Deploying to one server can be done with a single script doing a bunch of ssh/scp commands. If you have a few more servers, you can run it in a loop sequentially or fork the processes to do them in parallel. At some point though, it will get unmanageable especially if you have the challenge of updating multiple datacenters at the same time. So how does a company like twitter do their releases ? Murder is an interesting P2P/Bittorent based tool which twitter uses to distribute files during its own software updates. Here are some more details. Murder is a method of using Bittorrent to distribute files to a large amount of servers within a production environment. This allows for scalable and fast deploys in environments of hundreds to tens of thousands of servers where centralized distribution systems wouldn't otherwise function. A "Murder" is normally used to refer to a flock of crows, which in this case applies to a bunch of servers doing something. In order to do a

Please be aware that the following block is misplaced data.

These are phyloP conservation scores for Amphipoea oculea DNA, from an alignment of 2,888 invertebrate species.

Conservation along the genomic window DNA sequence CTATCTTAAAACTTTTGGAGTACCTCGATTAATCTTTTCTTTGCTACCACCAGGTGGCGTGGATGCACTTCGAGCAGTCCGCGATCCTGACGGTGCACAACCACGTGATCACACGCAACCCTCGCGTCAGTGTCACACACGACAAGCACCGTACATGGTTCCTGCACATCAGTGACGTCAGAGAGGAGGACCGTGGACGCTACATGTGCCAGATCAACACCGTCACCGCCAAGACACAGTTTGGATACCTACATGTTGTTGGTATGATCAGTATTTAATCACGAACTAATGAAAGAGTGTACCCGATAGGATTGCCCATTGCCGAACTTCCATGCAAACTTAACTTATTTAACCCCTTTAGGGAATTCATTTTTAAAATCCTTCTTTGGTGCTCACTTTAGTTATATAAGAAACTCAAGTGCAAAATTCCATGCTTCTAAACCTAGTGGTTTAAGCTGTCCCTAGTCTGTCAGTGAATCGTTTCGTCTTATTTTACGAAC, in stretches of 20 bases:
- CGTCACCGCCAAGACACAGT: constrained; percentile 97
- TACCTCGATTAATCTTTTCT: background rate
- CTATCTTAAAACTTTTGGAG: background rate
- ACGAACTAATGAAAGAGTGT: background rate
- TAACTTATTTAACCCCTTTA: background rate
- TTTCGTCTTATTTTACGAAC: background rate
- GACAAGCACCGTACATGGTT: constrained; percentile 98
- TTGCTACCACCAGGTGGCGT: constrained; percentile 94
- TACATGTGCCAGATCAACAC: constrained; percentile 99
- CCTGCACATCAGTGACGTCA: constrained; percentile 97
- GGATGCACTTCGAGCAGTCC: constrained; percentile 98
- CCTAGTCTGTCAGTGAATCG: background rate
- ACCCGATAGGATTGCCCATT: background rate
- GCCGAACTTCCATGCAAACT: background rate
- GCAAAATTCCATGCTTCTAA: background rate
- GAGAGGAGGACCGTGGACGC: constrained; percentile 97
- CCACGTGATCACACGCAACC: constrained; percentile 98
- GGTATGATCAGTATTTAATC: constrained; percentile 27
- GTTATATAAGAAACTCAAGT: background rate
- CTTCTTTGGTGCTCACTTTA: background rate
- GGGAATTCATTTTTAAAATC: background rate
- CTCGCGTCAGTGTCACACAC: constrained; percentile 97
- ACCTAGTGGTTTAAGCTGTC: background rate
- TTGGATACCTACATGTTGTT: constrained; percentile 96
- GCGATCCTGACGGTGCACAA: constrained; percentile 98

Scalability links for March 13th 2010

For some reason there has been a disproportionately high number of news items on Cassandra lately. Some of those are included below, but also included are some other interesting updates which you might have missed. Rackspace and Drizzle: Its time to rethink everything Haproxy 1.4 – Now supports mysql health checks – This is a big deal for users using haproxy to loadbalance Mysql servers. Video: Doug cutting : Founding of Hadoop Horizontal scaling:  aka loadbalancers – This is a video. As they A picture is worth a thousand words. How Farmville Scales – The Follow up Appengine joins IPv6 – This is the odd one out. I don’t think anyone other than google is worried about IPv6 At this point. IPv4 is really running out, and IPv6 address space is easy to get. If you have customers on IPv6, its very helpful if the server is also on IPv6. But the infrastructure may not be there yet… Automated, faster, repeatable, scalable deployments   Datas